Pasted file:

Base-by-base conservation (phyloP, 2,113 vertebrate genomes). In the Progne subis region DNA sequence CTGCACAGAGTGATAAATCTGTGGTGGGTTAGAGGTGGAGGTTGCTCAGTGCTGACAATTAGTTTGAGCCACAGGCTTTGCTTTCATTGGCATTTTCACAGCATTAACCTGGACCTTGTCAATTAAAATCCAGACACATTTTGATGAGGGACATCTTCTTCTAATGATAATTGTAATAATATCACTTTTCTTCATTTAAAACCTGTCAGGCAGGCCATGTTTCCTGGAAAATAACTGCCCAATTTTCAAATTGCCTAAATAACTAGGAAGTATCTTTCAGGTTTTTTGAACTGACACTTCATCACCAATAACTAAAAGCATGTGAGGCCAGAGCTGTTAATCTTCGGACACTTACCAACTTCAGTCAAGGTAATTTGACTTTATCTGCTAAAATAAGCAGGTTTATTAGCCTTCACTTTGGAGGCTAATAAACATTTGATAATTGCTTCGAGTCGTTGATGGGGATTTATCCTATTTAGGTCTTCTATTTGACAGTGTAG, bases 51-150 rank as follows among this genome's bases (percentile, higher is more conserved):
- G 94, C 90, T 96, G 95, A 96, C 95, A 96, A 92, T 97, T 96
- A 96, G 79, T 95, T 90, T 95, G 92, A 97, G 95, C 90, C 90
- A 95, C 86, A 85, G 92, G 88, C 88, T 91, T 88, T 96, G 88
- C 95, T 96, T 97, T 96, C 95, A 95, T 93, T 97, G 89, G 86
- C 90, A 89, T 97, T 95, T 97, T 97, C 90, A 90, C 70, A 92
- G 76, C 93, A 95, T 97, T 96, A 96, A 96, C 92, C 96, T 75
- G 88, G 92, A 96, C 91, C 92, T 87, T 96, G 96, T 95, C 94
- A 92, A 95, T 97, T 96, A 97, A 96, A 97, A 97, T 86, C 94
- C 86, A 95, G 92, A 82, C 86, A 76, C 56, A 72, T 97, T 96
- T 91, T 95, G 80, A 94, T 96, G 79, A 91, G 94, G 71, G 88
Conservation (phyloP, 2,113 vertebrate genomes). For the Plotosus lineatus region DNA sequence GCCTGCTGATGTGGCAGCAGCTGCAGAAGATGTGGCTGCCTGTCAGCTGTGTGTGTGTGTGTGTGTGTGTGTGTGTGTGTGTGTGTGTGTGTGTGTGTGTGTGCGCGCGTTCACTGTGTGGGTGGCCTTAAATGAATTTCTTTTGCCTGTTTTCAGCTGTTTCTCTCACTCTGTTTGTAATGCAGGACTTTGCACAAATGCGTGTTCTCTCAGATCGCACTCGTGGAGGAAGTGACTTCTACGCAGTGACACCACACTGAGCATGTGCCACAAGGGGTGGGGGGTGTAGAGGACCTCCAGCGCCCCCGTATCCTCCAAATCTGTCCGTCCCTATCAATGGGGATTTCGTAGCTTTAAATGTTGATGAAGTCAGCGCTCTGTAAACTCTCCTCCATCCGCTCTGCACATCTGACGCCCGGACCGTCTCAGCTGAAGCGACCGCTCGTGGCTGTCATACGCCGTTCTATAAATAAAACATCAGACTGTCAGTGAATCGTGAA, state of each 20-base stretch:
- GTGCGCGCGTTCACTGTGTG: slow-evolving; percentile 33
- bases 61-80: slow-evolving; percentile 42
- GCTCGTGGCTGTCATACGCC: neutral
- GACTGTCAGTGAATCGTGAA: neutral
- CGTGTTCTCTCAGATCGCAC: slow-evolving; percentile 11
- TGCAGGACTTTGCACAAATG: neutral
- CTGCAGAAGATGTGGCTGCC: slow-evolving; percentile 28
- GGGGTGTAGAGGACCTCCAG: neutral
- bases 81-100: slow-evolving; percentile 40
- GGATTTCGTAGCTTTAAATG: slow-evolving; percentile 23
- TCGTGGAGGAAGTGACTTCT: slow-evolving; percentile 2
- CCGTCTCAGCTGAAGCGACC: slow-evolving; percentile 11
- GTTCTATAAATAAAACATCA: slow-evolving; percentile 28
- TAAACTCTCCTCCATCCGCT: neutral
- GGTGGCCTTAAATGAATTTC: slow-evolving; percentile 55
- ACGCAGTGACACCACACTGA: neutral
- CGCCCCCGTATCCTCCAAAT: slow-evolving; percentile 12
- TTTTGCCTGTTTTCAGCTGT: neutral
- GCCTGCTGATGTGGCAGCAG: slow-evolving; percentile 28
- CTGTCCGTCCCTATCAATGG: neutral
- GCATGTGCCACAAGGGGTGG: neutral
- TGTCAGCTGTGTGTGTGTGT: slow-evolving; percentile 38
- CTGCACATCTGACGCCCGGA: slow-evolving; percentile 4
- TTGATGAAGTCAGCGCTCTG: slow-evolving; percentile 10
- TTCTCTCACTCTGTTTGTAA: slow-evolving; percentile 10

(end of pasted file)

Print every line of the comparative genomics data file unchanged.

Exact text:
Base-by-base conservation (phyloP, 2,113 vertebrate genomes). In the Progne subis region DNA sequence CTGCACAGAGTGATAAATCTGTGGTGGGTTAGAGGTGGAGGTTGCTCAGTGCTGACAATTAGTTTGAGCCACAGGCTTTGCTTTCATTGGCATTTTCACAGCATTAACCTGGACCTTGTCAATTAAAATCCAGACACATTTTGATGAGGGACATCTTCTTCTAATGATAATTGTAATAATATCACTTTTCTTCATTTAAAACCTGTCAGGCAGGCCATGTTTCCTGGAAAATAACTGCCCAATTTTCAAATTGCCTAAATAACTAGGAAGTATCTTTCAGGTTTTTTGAACTGACACTTCATCACCAATAACTAAAAGCATGTGAGGCCAGAGCTGTTAATCTTCGGACACTTACCAACTTCAGTCAAGGTAATTTGACTTTATCTGCTAAAATAAGCAGGTTTATTAGCCTTCACTTTGGAGGCTAATAAACATTTGATAATTGCTTCGAGTCGTTGATGGGGATTTATCCTATTTAGGTCTTCTATTTGACAGTGTAG, bases 51-150 rank as follows among this genome's bases (percentile, higher is more conserved):
- G 94, C 90, T 96, G 95, A 96, C 95, A 96, A 92, T 97, T 96
- A 96, G 79, T 95, T 90, T 95, G 92, A 97, G 95, C 90, C 90
- A 95, C 86, A 85, G 92, G 88, C 88, T 91, T 88, T 96, G 88
- C 95, T 96, T 97, T 96, C 95, A 95, T 93, T 97, G 89, G 86
- C 90, A 89, T 97, T 95, T 97, T 97, C 90, A 90, C 70, A 92
- G 76, C 93, A 95, T 97, T 96, A 96, A 96, C 92, C 96, T 75
- G 88, G 92, A 96, C 91, C 92, T 87, T 96, G 96, T 95, C 94
- A 92, A 95, T 97, T 96, A 97, A 96, A 97, A 97, T 86, C 94
- C 86, A 95, G 92, A 82, C 86, A 76, C 56, A 72, T 97, T 96
- T 91, T 95, G 80, A 94, T 96, G 79, A 91, G 94, G 71, G 88
Conservation (phyloP, 2,113 vertebrate genomes). For the Plotosus lineatus region DNA sequence GCCTGCTGATGTGGCAGCAGCTGCAGAAGATGTGGCTGCCTGTCAGCTGTGTGTGTGTGTGTGTGTGTGTGTGTGTGTGTGTGTGTGTGTGTGTGTGTGTGTGCGCGCGTTCACTGTGTGGGTGGCCTTAAATGAATTTCTTTTGCCTGTTTTCAGCTGTTTCTCTCACTCTGTTTGTAATGCAGGACTTTGCACAAATGCGTGTTCTCTCAGATCGCACTCGTGGAGGAAGTGACTTCTACGCAGTGACACCACACTGAGCATGTGCCACAAGGGGTGGGGGGTGTAGAGGACCTCCAGCGCCCCCGTATCCTCCAAATCTGTCCGTCCCTATCAATGGGGATTTCGTAGCTTTAAATGTTGATGAAGTCAGCGCTCTGTAAACTCTCCTCCATCCGCTCTGCACATCTGACGCCCGGACCGTCTCAGCTGAAGCGACCGCTCGTGGCTGTCATACGCCGTTCTATAAATAAAACATCAGACTGTCAGTGAATCGTGAA, state of each 20-base stretch:
- GTGCGCGCGTTCACTGTGTG: slow-evolving; percentile 33
- bases 61-80: slow-evolving; percentile 42
- GCTCGTGGCTGTCATACGCC: neutral
- GACTGTCAGTGAATCGTGAA: neutral
- CGTGTTCTCTCAGATCGCAC: slow-evolving; percentile 11
- TGCAGGACTTTGCACAAATG: neutral
- CTGCAGAAGATGTGGCTGCC: slow-evolving; percentile 28
- GGGGTGTAGAGGACCTCCAG: neutral
- bases 81-100: slow-evolving; percentile 40
- GGATTTCGTAGCTTTAAATG: slow-evolving; percentile 23
- TCGTGGAGGAAGTGACTTCT: slow-evolving; percentile 2
- CCGTCTCAGCTGAAGCGACC: slow-evolving; percentile 11
- GTTCTATAAATAAAACATCA: slow-evolving; percentile 28
- TAAACTCTCCTCCATCCGCT: neutral
- GGTGGCCTTAAATGAATTTC: slow-evolving; percentile 55
- ACGCAGTGACACCACACTGA: neutral
- CGCCCCCGTATCCTCCAAAT: slow-evolving; percentile 12
- TTTTGCCTGTTTTCAGCTGT: neutral
- GCCTGCTGATGTGGCAGCAG: slow-evolving; percentile 28
- CTGTCCGTCCCTATCAATGG: neutral
- GCATGTGCCACAAGGGGTGG: neutral
- TGTCAGCTGTGTGTGTGTGT: slow-evolving; percentile 38
- CTGCACATCTGACGCCCGGA: slow-evolving; percentile 4
- TTGATGAAGTCAGCGCTCTG: slow-evolving; percentile 10
- TTCTCTCACTCTGTTTGTAA: slow-evolving; percentile 10